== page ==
Shrinkage cracks in concrete slab-on-ground foundations are a significant public relations problem to home builders. All concrete will shrink during the curing process which lasts up to a year after the time concrete is placed in the forms. Curing involves loss of water from within the concrete, both when it is in a plastic state as well as a solid state. The loss of water causes a reduction in volume to occur which translates into shrinkage. Shrinkage generates tension within the concrete until at some point concrete will separate yielding a shrinkage crack.
Homeowners and builders are frequently very concerned to see the cracking in a brand new slab foundation. Post-tensioned foundations are particularly susceptible to this problem because, until the stressing is applied to the post-tensioned cables, there is no reinforcement in these slabs. This is usually one to two weeks after the concrete is placed. By that time, shrinkage may have generated cracks, some very fine and almost invisible and some of significant size. Variables include the humidity, wind speed and temperature, as well as the amount of water in the initial mix.
Shrinkage cracks are generally only a cosmetic or appearance problem and usually do not indicate a structural distress situation. Various methods are utilized to reduce the shrinkage of concrete. However, only the use of special chemical expanding cement will eliminate it. Some of the more typical methods include control joints, reinforcement, special mix designs to reduce water content, fiber mesh reinforcement and controlled curing. All of these procedures are important and could be used to one extent or another on a particular job.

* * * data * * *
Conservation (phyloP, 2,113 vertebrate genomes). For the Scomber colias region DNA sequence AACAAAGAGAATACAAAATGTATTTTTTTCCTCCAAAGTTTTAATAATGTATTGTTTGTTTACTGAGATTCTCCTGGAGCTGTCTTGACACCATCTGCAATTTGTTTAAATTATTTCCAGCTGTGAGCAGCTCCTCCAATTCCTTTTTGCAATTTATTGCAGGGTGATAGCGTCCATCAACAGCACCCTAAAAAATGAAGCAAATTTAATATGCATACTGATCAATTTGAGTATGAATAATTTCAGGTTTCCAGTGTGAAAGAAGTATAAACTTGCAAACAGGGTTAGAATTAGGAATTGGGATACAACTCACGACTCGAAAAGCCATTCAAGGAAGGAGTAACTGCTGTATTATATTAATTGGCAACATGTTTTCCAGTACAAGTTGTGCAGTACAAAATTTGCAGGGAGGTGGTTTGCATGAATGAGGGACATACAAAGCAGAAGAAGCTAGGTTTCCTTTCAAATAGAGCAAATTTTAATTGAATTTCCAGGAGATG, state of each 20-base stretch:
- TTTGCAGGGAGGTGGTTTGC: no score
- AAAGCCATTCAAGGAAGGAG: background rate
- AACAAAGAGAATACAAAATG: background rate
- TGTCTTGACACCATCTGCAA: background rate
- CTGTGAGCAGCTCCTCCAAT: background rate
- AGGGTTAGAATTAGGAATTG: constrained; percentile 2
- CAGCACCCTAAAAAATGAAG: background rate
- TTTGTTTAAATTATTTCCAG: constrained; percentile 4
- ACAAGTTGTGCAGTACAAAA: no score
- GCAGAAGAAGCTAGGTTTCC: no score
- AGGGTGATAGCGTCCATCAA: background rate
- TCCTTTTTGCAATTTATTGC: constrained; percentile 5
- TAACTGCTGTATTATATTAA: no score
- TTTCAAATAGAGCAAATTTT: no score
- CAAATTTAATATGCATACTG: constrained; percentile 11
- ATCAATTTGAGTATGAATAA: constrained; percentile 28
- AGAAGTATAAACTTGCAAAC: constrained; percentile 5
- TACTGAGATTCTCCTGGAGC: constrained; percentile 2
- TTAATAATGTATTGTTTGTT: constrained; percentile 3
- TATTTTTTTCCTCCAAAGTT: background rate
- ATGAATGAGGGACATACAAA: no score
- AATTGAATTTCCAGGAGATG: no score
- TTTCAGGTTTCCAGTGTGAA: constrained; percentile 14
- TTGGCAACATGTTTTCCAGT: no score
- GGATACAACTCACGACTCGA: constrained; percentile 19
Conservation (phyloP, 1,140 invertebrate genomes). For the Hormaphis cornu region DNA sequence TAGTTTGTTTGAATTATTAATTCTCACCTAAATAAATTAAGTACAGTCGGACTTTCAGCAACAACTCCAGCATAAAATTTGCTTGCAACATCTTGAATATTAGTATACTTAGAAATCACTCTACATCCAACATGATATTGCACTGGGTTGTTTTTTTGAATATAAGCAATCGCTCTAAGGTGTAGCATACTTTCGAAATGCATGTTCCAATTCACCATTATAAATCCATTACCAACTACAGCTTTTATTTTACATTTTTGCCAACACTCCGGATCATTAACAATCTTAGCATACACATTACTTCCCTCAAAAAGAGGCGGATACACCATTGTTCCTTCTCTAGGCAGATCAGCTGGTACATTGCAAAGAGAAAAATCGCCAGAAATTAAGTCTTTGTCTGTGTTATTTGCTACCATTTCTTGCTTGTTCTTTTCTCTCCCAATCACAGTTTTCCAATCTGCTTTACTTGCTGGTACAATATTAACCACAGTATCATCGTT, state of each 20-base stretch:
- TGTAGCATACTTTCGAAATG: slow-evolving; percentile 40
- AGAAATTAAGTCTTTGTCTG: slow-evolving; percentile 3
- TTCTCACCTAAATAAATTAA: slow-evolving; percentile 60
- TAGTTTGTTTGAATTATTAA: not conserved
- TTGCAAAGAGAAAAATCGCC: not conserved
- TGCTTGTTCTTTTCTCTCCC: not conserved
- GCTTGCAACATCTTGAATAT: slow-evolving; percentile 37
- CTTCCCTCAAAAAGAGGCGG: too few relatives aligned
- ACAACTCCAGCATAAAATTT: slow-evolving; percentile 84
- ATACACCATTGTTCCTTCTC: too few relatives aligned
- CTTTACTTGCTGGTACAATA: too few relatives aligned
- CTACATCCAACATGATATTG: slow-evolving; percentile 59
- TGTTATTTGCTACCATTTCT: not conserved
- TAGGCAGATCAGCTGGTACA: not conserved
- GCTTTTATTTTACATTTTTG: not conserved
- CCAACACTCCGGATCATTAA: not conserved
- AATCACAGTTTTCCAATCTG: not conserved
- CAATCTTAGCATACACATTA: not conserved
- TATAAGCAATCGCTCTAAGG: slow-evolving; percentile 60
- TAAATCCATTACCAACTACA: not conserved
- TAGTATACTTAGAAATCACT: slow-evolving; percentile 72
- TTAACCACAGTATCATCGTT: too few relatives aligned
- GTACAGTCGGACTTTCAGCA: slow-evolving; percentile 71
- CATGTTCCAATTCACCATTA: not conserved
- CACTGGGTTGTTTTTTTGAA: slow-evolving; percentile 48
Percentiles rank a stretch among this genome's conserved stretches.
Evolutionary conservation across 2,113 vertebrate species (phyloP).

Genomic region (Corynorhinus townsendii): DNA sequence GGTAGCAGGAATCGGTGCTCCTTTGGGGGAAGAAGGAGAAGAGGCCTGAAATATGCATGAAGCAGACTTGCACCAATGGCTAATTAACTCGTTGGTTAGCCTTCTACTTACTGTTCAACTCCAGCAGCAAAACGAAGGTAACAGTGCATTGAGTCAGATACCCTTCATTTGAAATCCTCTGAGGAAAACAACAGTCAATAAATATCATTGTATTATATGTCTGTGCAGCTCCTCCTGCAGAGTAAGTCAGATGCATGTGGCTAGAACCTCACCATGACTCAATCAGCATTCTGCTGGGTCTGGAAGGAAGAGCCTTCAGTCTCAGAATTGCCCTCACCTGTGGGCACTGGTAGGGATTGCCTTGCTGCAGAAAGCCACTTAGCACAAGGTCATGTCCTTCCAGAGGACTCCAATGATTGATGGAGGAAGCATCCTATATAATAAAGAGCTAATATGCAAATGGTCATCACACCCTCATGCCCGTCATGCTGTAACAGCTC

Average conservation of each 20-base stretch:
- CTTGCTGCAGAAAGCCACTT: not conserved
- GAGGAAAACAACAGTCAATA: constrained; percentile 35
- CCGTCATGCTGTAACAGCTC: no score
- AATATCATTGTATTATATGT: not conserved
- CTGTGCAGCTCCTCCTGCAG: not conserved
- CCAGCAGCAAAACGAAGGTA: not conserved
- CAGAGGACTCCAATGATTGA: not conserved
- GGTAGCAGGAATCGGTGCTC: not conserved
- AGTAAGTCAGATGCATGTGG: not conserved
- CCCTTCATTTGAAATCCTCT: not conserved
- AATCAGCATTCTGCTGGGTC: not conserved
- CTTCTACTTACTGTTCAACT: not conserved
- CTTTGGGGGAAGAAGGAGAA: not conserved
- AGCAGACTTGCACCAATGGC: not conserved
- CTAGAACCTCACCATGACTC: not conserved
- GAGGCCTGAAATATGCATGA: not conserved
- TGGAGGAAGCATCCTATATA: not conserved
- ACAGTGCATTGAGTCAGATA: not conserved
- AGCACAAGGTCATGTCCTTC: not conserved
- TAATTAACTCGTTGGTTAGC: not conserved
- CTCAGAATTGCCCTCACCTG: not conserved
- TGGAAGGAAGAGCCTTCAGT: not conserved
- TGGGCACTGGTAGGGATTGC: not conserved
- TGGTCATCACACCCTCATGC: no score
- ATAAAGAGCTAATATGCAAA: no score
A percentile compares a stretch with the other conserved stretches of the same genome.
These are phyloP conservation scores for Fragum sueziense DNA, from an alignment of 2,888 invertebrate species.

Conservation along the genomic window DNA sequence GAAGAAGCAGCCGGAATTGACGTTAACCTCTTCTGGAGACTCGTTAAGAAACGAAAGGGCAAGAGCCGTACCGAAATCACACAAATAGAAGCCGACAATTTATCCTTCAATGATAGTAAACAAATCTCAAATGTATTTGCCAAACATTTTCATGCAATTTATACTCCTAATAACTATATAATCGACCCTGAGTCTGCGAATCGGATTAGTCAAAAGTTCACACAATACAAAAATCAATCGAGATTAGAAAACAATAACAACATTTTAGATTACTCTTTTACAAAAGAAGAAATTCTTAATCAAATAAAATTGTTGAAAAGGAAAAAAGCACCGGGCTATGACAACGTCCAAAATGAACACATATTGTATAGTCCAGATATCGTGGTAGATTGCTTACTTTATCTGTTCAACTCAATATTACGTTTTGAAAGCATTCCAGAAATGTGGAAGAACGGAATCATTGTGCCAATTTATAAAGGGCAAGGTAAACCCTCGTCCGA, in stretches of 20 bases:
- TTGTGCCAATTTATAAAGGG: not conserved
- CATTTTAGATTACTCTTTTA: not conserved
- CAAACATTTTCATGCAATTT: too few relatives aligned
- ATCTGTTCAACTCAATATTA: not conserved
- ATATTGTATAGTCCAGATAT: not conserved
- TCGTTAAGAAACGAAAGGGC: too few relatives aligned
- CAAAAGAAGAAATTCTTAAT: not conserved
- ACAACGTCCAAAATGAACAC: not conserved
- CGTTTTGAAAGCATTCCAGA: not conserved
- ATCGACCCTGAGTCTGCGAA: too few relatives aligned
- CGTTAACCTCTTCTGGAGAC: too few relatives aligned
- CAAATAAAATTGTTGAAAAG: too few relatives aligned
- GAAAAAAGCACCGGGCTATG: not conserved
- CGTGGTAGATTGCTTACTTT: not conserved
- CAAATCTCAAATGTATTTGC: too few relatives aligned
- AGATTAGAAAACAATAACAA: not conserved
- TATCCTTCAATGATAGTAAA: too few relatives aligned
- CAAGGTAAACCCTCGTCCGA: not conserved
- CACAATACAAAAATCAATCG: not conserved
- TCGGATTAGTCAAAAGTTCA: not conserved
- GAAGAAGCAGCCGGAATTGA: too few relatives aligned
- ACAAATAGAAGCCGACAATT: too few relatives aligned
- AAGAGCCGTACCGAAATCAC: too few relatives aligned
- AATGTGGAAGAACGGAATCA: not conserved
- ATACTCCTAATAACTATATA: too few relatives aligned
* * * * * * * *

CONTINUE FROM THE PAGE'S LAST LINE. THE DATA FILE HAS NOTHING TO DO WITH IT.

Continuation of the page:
Control joints can be effective but it is usually not convenient to break up a foundation slab into small enough units to absorb all the shrinkage. Control joints are, in essence, pre-designed shrinkage cracks. Mix designs should always be configured to use the least amount of mix water commensurate with proper workability and finishing. Water reducing admixtures aid this goal, as well as not placing the concrete too wet.
One procedure which MLAW Engineers has found to be very helpful and cost effective is the use of partial pre-stressing applied when the concrete is between one and two days old. This method puts some compressive force across the concrete section and tends to counteract the tendency for tensile forces to build up due to shrinkage. Our typical specification calls for 40% of stressing load to be applied within 24 to 48 hours of concrete placement. The final stressing will be carried out at the usual time, usually within a week after concrete placement.
A review of over 800 foundation slabs constructed from plans prepared by this office over an eight month time period in 2004 revealed that not one shrinkage crack investigation was required for any slab that was known to be partially pre-stressed. However, out of the 800 there were 42 call backs for shrinkage crack investigation reports. None of these had been partially stressed as described above.
In my opinion, this is a very useful way to eliminate a very vexing problem and even permit some reduction in mild steel placements that have previously been used in an effort to reduce the shrinkage crack problem.
Kirby T. Meyer, P.E.
MLAW Consultants & Engineers
Originally published in MLAW Newletter, March 2004
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